In a draft handbook under review, Salazar brought attention to the recommendation that the board members ask their agenda questions in advance of meeting because, “We believe in the concept of ‘no surprises.’” Salazar disagreed, saying they’d be “handcuffing future board members” who might want to ask questions at the meetings and could feel pressured not to.
Board member Maureen “Mo” Muir said to Hergesheimer, “Beth, you once said to me after a board meeting that by my asking of a question, I made the meeting go on longer.” Clearly surprised by the accusation, Hergesheimer denied that she would have ever said that but indicated that her words might have been misconstrued.
Dalessandro said that when the board “asks questions of staff out of the blue, it really puts them on the spot.” She recommended that her fellow board members read the agenda and then ask questions via email “like we’ve always done.”
Another item in the handbook that brought about heated exchanges was the recommendation that when board members receive emails from the public or staff, they thank the individual and indicate that they are forwarding the email to the superintendent.
In the policy’s defense, Dalessandro said that none of them had the authority as individuals to directly solve people’s concerns. To that Salazar retorted, “Neither does Congress, but that doesn’t prevent an individual Congressman from expressing his opinion to constituents.” The board decided to table the discussion and have a workshop at a later date.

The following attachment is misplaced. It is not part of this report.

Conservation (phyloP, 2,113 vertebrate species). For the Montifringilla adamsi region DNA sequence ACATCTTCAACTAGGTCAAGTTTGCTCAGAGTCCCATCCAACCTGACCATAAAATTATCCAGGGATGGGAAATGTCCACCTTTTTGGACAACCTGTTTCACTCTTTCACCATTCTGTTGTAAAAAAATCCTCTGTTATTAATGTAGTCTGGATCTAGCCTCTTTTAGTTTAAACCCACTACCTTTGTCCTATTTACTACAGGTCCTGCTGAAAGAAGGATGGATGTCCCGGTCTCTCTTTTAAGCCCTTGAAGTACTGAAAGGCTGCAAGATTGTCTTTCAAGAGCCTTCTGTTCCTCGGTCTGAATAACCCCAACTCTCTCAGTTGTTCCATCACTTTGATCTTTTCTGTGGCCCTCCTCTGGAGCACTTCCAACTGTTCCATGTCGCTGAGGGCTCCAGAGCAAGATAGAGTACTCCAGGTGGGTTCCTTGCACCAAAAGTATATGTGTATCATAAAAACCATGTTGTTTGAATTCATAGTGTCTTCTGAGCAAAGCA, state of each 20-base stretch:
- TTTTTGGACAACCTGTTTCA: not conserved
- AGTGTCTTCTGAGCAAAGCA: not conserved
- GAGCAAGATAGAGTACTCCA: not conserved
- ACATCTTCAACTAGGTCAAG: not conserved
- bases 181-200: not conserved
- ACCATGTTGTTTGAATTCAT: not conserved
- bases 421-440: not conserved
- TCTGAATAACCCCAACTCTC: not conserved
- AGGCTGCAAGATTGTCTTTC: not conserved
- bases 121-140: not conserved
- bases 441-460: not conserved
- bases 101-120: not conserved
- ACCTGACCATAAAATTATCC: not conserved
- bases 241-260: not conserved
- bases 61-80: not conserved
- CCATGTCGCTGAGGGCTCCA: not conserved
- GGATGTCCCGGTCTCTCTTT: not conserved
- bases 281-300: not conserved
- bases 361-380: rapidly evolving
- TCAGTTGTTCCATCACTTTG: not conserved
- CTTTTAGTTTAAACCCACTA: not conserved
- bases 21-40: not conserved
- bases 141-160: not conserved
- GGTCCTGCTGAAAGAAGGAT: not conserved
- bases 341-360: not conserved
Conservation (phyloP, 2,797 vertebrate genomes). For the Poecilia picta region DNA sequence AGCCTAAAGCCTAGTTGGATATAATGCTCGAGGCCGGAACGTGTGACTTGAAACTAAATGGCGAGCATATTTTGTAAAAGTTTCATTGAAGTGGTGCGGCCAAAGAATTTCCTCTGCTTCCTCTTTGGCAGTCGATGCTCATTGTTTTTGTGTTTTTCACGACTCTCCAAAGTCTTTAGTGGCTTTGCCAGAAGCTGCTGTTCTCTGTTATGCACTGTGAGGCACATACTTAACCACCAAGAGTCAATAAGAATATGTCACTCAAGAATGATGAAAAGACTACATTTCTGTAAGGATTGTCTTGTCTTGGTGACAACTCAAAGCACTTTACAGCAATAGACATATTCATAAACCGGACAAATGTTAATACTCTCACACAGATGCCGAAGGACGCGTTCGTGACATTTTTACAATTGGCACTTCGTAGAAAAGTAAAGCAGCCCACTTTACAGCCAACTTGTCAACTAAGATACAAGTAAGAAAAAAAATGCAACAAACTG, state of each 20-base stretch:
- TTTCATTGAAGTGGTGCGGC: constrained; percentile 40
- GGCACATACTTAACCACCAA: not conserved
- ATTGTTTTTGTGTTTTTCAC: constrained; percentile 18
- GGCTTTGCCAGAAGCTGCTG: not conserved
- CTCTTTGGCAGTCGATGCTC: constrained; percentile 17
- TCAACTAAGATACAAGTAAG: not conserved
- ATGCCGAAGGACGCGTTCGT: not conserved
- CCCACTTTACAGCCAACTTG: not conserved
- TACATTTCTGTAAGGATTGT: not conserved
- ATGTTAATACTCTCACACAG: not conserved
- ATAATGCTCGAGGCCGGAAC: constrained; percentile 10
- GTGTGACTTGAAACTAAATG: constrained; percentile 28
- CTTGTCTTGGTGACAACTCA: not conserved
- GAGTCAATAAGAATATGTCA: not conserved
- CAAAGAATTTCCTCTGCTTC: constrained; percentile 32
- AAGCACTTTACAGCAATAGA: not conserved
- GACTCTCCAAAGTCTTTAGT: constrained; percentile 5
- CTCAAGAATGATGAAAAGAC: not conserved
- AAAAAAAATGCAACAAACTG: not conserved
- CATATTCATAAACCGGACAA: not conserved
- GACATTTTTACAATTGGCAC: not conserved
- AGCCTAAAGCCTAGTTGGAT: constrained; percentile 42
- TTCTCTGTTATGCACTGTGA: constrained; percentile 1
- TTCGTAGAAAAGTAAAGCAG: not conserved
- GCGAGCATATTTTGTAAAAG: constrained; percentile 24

Responding to a push for increased transparency, an agenda item for videotaping the board meetings was brought to a vote on May 10. Currently, only audio recordings are available, which some parents said are not posted in a timely manner. The cost of the camera was $4,000. Staff, only if available, would be paid to operate it.
A parent in the audience suggested that the board hold meetings for free at one of the high school’s state-of-the-art theaters. A student could film the meetings and gain experience. As the board discussed that suggestion and the cost of the service, Dalessandro noted her preference to continue meeting at the district office because “it’s centrally located.” She also asked, “How many people will tune in anyway?”
To that, Salazar responded, “How many people use a ramp to get into a building? It doesn’t matter.”
Dalessandro then called Salazar a “grandstander” and said the “public would be horrified by the behavior of the audience” were they to watch the meetings.
The item passed, with Dalessandro and Hergesheimer voting against it.
After the meeting, parent Lea Wolf said she’s tired of the board and administrators boasting of the district’s high academic distinctions. Wolf said, “It’s not their credit to take.” She explained that affluent parents make up for SDUHSD’s shortfalls by paying for tutors and counselors and getting the job done themselves.
Though Gumb is confident that she’ll get enough signatures for the petition to hold a special recall election, she’s not concerned if it doesn’t happen. “Even if the recall effort is not successful, at least voters will have more information to consider in the next election.”